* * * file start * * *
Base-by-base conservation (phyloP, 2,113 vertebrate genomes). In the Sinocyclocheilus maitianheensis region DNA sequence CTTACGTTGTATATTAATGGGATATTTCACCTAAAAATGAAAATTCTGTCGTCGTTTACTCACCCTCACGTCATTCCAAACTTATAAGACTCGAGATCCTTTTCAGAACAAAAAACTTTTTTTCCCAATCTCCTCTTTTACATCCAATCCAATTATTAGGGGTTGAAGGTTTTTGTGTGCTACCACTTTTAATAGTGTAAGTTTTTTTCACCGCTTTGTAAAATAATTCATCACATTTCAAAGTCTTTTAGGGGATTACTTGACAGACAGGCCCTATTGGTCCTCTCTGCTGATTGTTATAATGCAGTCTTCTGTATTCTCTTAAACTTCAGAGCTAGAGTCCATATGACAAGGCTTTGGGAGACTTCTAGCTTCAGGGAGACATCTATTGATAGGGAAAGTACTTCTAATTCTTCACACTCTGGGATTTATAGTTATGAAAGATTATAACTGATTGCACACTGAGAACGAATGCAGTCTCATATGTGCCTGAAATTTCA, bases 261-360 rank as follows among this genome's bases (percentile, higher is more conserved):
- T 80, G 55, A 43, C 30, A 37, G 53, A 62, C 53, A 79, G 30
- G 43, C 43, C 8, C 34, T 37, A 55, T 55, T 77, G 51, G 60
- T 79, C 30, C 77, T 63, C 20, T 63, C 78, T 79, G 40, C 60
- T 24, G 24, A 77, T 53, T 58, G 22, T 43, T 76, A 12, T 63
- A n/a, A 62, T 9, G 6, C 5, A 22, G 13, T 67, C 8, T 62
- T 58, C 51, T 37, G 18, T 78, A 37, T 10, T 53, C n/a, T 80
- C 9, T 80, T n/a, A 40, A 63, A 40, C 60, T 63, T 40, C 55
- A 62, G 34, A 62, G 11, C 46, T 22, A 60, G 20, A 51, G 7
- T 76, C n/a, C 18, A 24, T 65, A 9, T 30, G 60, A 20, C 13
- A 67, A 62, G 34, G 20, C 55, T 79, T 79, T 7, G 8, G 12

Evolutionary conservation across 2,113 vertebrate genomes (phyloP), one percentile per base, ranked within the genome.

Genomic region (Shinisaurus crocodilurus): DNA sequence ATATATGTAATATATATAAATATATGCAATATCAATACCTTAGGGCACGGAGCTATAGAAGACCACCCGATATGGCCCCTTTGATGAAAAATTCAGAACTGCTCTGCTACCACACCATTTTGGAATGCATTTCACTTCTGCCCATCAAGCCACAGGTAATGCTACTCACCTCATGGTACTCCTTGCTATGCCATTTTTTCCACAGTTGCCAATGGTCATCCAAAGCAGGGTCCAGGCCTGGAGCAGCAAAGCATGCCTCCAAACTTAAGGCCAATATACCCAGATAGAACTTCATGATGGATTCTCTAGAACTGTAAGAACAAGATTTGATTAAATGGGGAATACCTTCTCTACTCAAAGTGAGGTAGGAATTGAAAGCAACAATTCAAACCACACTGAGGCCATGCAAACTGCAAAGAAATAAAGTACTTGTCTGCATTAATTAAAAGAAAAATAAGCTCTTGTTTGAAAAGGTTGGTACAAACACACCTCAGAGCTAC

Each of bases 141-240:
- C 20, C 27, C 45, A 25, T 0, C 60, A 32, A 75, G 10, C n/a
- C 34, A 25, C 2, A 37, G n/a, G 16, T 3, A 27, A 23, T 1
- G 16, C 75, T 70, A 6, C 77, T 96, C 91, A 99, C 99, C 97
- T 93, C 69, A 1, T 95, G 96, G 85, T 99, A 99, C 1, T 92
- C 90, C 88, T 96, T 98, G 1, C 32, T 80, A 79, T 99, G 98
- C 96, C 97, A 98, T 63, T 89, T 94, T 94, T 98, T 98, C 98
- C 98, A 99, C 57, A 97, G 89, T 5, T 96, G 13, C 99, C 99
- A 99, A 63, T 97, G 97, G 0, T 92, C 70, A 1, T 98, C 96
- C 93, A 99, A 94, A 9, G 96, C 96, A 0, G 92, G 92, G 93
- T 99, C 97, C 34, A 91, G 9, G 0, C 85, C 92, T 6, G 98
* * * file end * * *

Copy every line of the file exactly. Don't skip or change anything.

Base-by-base conservation (phyloP, 2,113 vertebrate genomes). In the Sinocyclocheilus maitianheensis region DNA sequence CTTACGTTGTATATTAATGGGATATTTCACCTAAAAATGAAAATTCTGTCGTCGTTTACTCACCCTCACGTCATTCCAAACTTATAAGACTCGAGATCCTTTTCAGAACAAAAAACTTTTTTTCCCAATCTCCTCTTTTACATCCAATCCAATTATTAGGGGTTGAAGGTTTTTGTGTGCTACCACTTTTAATAGTGTAAGTTTTTTTCACCGCTTTGTAAAATAATTCATCACATTTCAAAGTCTTTTAGGGGATTACTTGACAGACAGGCCCTATTGGTCCTCTCTGCTGATTGTTATAATGCAGTCTTCTGTATTCTCTTAAACTTCAGAGCTAGAGTCCATATGACAAGGCTTTGGGAGACTTCTAGCTTCAGGGAGACATCTATTGATAGGGAAAGTACTTCTAATTCTTCACACTCTGGGATTTATAGTTATGAAAGATTATAACTGATTGCACACTGAGAACGAATGCAGTCTCATATGTGCCTGAAATTTCA, bases 261-360 rank as follows among this genome's bases (percentile, higher is more conserved):
- T 80, G 55, A 43, C 30, A 37, G 53, A 62, C 53, A 79, G 30
- G 43, C 43, C 8, C 34, T 37, A 55, T 55, T 77, G 51, G 60
- T 79, C 30, C 77, T 63, C 20, T 63, C 78, T 79, G 40, C 60
- T 24, G 24, A 77, T 53, T 58, G 22, T 43, T 76, A 12, T 63
- A n/a, A 62, T 9, G 6, C 5, A 22, G 13, T 67, C 8, T 62
- T 58, C 51, T 37, G 18, T 78, A 37, T 10, T 53, C n/a, T 80
- C 9, T 80, T n/a, A 40, A 63, A 40, C 60, T 63, T 40, C 55
- A 62, G 34, A 62, G 11, C 46, T 22, A 60, G 20, A 51, G 7
- T 76, C n/a, C 18, A 24, T 65, A 9, T 30, G 60, A 20, C 13
- A 67, A 62, G 34, G 20, C 55, T 79, T 79, T 7, G 8, G 12

Evolutionary conservation across 2,113 vertebrate genomes (phyloP), one percentile per base, ranked within the genome.

Genomic region (Shinisaurus crocodilurus): DNA sequence ATATATGTAATATATATAAATATATGCAATATCAATACCTTAGGGCACGGAGCTATAGAAGACCACCCGATATGGCCCCTTTGATGAAAAATTCAGAACTGCTCTGCTACCACACCATTTTGGAATGCATTTCACTTCTGCCCATCAAGCCACAGGTAATGCTACTCACCTCATGGTACTCCTTGCTATGCCATTTTTTCCACAGTTGCCAATGGTCATCCAAAGCAGGGTCCAGGCCTGGAGCAGCAAAGCATGCCTCCAAACTTAAGGCCAATATACCCAGATAGAACTTCATGATGGATTCTCTAGAACTGTAAGAACAAGATTTGATTAAATGGGGAATACCTTCTCTACTCAAAGTGAGGTAGGAATTGAAAGCAACAATTCAAACCACACTGAGGCCATGCAAACTGCAAAGAAATAAAGTACTTGTCTGCATTAATTAAAAGAAAAATAAGCTCTTGTTTGAAAAGGTTGGTACAAACACACCTCAGAGCTAC

Each of bases 141-240:
- C 20, C 27, C 45, A 25, T 0, C 60, A 32, A 75, G 10, C n/a
- C 34, A 25, C 2, A 37, G n/a, G 16, T 3, A 27, A 23, T 1
- G 16, C 75, T 70, A 6, C 77, T 96, C 91, A 99, C 99, C 97
- T 93, C 69, A 1, T 95, G 96, G 85, T 99, A 99, C 1, T 92
- C 90, C 88, T 96, T 98, G 1, C 32, T 80, A 79, T 99, G 98
- C 96, C 97, A 98, T 63, T 89, T 94, T 94, T 98, T 98, C 98
- C 98, A 99, C 57, A 97, G 89, T 5, T 96, G 13, C 99, C 99
- A 99, A 63, T 97, G 97, G 0, T 92, C 70, A 1, T 98, C 96
- C 93, A 99, A 94, A 9, G 96, C 96, A 0, G 92, G 92, G 93
- T 99, C 97, C 34, A 91, G 9, G 0, C 85, C 92, T 6, G 98